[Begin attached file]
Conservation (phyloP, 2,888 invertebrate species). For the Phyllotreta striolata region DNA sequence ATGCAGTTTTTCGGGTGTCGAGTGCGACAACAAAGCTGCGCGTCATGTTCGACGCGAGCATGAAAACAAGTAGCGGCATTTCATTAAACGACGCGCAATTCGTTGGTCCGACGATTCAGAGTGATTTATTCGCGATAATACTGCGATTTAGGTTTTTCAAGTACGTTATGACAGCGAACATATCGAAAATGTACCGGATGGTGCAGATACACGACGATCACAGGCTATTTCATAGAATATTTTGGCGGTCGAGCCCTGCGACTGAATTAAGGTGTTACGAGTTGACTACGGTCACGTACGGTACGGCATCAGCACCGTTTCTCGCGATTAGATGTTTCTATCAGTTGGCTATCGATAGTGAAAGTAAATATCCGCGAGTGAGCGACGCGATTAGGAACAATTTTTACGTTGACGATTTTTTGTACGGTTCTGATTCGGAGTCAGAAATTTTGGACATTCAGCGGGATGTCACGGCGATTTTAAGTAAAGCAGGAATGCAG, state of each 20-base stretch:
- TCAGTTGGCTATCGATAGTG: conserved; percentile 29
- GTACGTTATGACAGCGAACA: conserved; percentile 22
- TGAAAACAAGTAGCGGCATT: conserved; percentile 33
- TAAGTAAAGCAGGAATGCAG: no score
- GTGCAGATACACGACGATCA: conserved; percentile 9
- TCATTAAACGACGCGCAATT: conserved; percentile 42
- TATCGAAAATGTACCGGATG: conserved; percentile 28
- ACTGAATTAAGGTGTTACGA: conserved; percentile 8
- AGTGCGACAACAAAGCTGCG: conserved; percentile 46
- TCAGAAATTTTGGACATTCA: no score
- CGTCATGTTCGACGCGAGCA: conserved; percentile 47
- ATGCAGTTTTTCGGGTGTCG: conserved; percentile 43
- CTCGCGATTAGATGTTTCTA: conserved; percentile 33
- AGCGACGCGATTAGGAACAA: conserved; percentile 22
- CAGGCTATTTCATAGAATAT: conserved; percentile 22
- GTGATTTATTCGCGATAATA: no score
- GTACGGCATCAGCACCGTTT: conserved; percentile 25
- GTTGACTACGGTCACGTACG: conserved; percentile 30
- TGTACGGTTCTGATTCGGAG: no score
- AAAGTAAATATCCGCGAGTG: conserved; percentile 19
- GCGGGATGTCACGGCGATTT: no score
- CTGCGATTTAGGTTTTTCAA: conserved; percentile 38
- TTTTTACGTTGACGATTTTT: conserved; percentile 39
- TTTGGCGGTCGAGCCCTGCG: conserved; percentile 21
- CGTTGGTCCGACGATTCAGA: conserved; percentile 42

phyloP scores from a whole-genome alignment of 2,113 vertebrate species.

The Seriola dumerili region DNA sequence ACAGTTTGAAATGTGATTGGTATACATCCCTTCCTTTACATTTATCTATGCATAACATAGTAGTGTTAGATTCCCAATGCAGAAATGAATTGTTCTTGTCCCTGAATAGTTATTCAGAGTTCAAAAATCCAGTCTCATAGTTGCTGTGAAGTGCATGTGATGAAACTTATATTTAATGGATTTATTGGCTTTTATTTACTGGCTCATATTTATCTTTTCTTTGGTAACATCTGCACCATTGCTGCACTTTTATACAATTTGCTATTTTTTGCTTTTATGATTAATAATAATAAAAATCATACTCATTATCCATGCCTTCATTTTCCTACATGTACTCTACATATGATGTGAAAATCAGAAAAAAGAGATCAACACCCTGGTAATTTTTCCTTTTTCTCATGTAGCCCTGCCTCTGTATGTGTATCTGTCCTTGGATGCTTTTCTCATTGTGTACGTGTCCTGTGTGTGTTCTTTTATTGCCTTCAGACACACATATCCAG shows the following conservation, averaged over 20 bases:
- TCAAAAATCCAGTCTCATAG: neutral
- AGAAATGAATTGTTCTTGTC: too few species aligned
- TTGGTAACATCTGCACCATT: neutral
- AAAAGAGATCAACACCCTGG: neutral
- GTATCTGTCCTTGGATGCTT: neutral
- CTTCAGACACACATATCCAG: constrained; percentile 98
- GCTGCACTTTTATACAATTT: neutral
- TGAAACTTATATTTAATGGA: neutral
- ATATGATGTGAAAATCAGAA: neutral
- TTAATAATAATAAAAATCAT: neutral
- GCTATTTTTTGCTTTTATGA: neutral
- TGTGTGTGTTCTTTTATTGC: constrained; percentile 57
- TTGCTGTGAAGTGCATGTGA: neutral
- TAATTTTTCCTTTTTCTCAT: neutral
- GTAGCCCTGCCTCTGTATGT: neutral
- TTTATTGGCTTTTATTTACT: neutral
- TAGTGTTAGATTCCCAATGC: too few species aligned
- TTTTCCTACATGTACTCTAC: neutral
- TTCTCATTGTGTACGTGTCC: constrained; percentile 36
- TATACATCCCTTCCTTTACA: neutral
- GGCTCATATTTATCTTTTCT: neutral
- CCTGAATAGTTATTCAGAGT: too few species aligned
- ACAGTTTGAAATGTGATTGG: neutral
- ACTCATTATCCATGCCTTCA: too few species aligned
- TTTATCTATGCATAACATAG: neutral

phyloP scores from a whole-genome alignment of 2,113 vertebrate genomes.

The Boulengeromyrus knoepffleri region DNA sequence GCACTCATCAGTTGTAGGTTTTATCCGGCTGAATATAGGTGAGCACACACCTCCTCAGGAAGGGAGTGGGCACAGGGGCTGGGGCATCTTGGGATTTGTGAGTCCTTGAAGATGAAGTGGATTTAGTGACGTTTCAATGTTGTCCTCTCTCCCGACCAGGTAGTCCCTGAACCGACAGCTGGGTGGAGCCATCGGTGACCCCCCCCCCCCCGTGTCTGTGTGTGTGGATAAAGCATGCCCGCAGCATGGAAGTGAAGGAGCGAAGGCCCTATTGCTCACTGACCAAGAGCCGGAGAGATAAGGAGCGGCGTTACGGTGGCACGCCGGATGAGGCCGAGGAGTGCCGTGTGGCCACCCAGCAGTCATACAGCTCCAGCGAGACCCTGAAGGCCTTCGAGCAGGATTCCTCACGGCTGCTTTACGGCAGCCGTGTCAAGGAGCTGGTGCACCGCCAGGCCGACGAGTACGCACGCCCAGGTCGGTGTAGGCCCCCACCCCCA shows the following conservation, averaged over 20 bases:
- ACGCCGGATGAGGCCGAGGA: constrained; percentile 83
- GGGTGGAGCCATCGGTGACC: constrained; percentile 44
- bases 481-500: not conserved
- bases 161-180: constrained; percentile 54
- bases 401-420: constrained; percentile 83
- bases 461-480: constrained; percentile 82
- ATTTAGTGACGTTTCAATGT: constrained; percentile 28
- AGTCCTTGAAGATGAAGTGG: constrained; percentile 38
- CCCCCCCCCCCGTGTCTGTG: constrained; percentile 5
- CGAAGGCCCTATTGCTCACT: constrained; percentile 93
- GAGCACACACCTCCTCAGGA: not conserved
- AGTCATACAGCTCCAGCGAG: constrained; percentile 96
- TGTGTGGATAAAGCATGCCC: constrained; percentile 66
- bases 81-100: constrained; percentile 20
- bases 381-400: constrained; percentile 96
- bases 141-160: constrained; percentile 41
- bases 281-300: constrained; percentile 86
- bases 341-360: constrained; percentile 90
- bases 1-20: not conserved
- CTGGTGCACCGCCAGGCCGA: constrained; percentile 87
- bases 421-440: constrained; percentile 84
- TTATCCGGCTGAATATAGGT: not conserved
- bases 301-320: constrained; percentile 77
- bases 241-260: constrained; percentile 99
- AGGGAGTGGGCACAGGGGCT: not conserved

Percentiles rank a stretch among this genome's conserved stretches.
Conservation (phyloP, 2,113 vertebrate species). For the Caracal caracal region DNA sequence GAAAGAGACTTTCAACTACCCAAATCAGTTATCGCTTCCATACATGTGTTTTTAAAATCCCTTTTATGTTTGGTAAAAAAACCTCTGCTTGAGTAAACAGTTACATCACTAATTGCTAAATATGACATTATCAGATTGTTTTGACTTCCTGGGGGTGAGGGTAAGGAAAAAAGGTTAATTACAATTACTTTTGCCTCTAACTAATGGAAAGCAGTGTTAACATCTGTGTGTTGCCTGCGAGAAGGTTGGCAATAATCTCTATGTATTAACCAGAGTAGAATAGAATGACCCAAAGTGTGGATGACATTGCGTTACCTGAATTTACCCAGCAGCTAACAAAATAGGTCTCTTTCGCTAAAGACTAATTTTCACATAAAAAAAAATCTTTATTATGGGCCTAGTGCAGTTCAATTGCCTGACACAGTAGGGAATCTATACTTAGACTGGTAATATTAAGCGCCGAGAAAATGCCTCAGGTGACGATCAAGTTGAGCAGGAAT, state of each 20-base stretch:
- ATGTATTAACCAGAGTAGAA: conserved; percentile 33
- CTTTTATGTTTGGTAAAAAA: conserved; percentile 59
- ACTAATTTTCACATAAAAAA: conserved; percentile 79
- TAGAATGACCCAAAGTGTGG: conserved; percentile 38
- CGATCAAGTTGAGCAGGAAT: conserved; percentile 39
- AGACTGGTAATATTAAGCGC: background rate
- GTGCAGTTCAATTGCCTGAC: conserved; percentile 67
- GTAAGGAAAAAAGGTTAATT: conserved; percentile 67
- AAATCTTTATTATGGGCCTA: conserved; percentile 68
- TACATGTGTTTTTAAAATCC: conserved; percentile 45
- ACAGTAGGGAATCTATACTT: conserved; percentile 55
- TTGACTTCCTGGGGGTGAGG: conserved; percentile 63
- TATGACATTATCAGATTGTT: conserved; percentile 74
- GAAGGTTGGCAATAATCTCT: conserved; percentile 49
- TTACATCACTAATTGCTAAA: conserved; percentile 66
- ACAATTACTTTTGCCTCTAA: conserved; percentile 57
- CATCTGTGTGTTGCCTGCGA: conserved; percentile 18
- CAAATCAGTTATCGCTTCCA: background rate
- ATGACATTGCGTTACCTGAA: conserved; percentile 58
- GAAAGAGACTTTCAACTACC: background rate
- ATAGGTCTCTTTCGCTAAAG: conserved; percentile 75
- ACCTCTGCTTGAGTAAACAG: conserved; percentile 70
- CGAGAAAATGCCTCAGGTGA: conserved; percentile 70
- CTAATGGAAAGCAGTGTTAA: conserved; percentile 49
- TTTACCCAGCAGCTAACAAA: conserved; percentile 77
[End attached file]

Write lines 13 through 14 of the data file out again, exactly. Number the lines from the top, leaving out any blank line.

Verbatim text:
- ATGCAGTTTTTCGGGTGTCG: conserved; percentile 43
- CTCGCGATTAGATGTTTCTA: conserved; percentile 33